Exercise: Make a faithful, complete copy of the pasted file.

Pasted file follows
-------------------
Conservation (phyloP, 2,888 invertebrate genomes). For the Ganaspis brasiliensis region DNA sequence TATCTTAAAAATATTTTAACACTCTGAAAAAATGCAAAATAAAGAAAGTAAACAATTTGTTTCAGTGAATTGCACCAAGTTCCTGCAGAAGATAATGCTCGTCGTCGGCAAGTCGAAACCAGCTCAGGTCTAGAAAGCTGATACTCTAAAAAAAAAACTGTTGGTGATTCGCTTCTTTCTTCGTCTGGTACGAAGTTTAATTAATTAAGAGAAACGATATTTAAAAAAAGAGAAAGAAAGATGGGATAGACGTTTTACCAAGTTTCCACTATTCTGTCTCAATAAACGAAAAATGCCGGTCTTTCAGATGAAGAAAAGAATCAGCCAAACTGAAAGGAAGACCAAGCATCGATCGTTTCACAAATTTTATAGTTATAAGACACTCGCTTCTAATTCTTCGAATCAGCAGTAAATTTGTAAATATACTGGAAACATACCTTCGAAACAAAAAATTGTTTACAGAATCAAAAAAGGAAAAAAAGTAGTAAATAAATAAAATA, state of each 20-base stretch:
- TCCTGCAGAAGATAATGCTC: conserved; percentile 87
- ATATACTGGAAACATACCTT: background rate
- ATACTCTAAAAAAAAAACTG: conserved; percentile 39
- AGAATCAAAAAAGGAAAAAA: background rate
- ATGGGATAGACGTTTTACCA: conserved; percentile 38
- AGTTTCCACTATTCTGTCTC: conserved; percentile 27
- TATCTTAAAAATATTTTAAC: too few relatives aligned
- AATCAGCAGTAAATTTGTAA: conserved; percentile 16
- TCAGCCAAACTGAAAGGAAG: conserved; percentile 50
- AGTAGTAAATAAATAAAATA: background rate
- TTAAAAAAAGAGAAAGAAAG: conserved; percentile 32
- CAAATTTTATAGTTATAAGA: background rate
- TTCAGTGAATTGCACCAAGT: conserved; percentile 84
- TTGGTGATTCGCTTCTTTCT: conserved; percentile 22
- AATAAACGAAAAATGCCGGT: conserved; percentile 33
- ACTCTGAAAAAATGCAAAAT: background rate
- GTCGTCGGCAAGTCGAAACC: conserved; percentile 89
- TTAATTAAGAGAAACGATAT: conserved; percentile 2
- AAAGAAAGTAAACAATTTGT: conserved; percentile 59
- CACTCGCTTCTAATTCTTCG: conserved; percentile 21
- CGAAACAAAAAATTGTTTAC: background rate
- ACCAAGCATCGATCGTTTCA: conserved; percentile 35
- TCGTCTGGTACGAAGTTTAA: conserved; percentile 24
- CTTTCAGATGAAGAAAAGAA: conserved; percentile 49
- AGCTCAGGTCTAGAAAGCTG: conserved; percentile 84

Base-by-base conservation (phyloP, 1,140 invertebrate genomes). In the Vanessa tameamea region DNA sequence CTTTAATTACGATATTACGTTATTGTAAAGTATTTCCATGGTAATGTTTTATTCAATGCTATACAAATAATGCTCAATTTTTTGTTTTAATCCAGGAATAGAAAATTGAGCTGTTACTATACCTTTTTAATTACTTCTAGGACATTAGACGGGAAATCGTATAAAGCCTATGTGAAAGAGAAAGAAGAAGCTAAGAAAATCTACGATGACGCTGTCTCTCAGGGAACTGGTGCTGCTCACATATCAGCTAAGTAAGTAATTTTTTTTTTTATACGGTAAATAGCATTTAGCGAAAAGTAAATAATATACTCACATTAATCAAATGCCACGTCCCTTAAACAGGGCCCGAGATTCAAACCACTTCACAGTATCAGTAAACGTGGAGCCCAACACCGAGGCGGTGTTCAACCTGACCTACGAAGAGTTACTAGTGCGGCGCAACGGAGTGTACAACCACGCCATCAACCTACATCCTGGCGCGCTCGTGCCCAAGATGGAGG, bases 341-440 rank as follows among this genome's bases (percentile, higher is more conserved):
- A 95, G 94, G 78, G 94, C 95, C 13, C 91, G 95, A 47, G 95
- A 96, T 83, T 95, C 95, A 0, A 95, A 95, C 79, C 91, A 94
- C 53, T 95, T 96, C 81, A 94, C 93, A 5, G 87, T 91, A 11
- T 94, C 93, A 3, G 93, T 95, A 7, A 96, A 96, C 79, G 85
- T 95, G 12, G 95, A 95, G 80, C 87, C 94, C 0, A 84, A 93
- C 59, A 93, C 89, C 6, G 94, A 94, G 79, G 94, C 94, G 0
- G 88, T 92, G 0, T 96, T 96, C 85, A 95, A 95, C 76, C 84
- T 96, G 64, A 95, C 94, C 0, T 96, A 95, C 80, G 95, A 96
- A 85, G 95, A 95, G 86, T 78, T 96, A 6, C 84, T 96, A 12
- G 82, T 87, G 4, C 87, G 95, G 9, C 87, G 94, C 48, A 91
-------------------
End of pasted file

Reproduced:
Conservation (phyloP, 2,888 invertebrate genomes). For the Ganaspis brasiliensis region DNA sequence TATCTTAAAAATATTTTAACACTCTGAAAAAATGCAAAATAAAGAAAGTAAACAATTTGTTTCAGTGAATTGCACCAAGTTCCTGCAGAAGATAATGCTCGTCGTCGGCAAGTCGAAACCAGCTCAGGTCTAGAAAGCTGATACTCTAAAAAAAAAACTGTTGGTGATTCGCTTCTTTCTTCGTCTGGTACGAAGTTTAATTAATTAAGAGAAACGATATTTAAAAAAAGAGAAAGAAAGATGGGATAGACGTTTTACCAAGTTTCCACTATTCTGTCTCAATAAACGAAAAATGCCGGTCTTTCAGATGAAGAAAAGAATCAGCCAAACTGAAAGGAAGACCAAGCATCGATCGTTTCACAAATTTTATAGTTATAAGACACTCGCTTCTAATTCTTCGAATCAGCAGTAAATTTGTAAATATACTGGAAACATACCTTCGAAACAAAAAATTGTTTACAGAATCAAAAAAGGAAAAAAAGTAGTAAATAAATAAAATA, state of each 20-base stretch:
- TCCTGCAGAAGATAATGCTC: conserved; percentile 87
- ATATACTGGAAACATACCTT: background rate
- ATACTCTAAAAAAAAAACTG: conserved; percentile 39
- AGAATCAAAAAAGGAAAAAA: background rate
- ATGGGATAGACGTTTTACCA: conserved; percentile 38
- AGTTTCCACTATTCTGTCTC: conserved; percentile 27
- TATCTTAAAAATATTTTAAC: too few relatives aligned
- AATCAGCAGTAAATTTGTAA: conserved; percentile 16
- TCAGCCAAACTGAAAGGAAG: conserved; percentile 50
- AGTAGTAAATAAATAAAATA: background rate
- TTAAAAAAAGAGAAAGAAAG: conserved; percentile 32
- CAAATTTTATAGTTATAAGA: background rate
- TTCAGTGAATTGCACCAAGT: conserved; percentile 84
- TTGGTGATTCGCTTCTTTCT: conserved; percentile 22
- AATAAACGAAAAATGCCGGT: conserved; percentile 33
- ACTCTGAAAAAATGCAAAAT: background rate
- GTCGTCGGCAAGTCGAAACC: conserved; percentile 89
- TTAATTAAGAGAAACGATAT: conserved; percentile 2
- AAAGAAAGTAAACAATTTGT: conserved; percentile 59
- CACTCGCTTCTAATTCTTCG: conserved; percentile 21
- CGAAACAAAAAATTGTTTAC: background rate
- ACCAAGCATCGATCGTTTCA: conserved; percentile 35
- TCGTCTGGTACGAAGTTTAA: conserved; percentile 24
- CTTTCAGATGAAGAAAAGAA: conserved; percentile 49
- AGCTCAGGTCTAGAAAGCTG: conserved; percentile 84

Base-by-base conservation (phyloP, 1,140 invertebrate genomes). In the Vanessa tameamea region DNA sequence CTTTAATTACGATATTACGTTATTGTAAAGTATTTCCATGGTAATGTTTTATTCAATGCTATACAAATAATGCTCAATTTTTTGTTTTAATCCAGGAATAGAAAATTGAGCTGTTACTATACCTTTTTAATTACTTCTAGGACATTAGACGGGAAATCGTATAAAGCCTATGTGAAAGAGAAAGAAGAAGCTAAGAAAATCTACGATGACGCTGTCTCTCAGGGAACTGGTGCTGCTCACATATCAGCTAAGTAAGTAATTTTTTTTTTTATACGGTAAATAGCATTTAGCGAAAAGTAAATAATATACTCACATTAATCAAATGCCACGTCCCTTAAACAGGGCCCGAGATTCAAACCACTTCACAGTATCAGTAAACGTGGAGCCCAACACCGAGGCGGTGTTCAACCTGACCTACGAAGAGTTACTAGTGCGGCGCAACGGAGTGTACAACCACGCCATCAACCTACATCCTGGCGCGCTCGTGCCCAAGATGGAGG, bases 341-440 rank as follows among this genome's bases (percentile, higher is more conserved):
- A 95, G 94, G 78, G 94, C 95, C 13, C 91, G 95, A 47, G 95
- A 96, T 83, T 95, C 95, A 0, A 95, A 95, C 79, C 91, A 94
- C 53, T 95, T 96, C 81, A 94, C 93, A 5, G 87, T 91, A 11
- T 94, C 93, A 3, G 93, T 95, A 7, A 96, A 96, C 79, G 85
- T 95, G 12, G 95, A 95, G 80, C 87, C 94, C 0, A 84, A 93
- C 59, A 93, C 89, C 6, G 94, A 94, G 79, G 94, C 94, G 0
- G 88, T 92, G 0, T 96, T 96, C 85, A 95, A 95, C 76, C 84
- T 96, G 64, A 95, C 94, C 0, T 96, A 95, C 80, G 95, A 96
- A 85, G 95, A 95, G 86, T 78, T 96, A 6, C 84, T 96, A 12
- G 82, T 87, G 4, C 87, G 95, G 9, C 87, G 94, C 48, A 91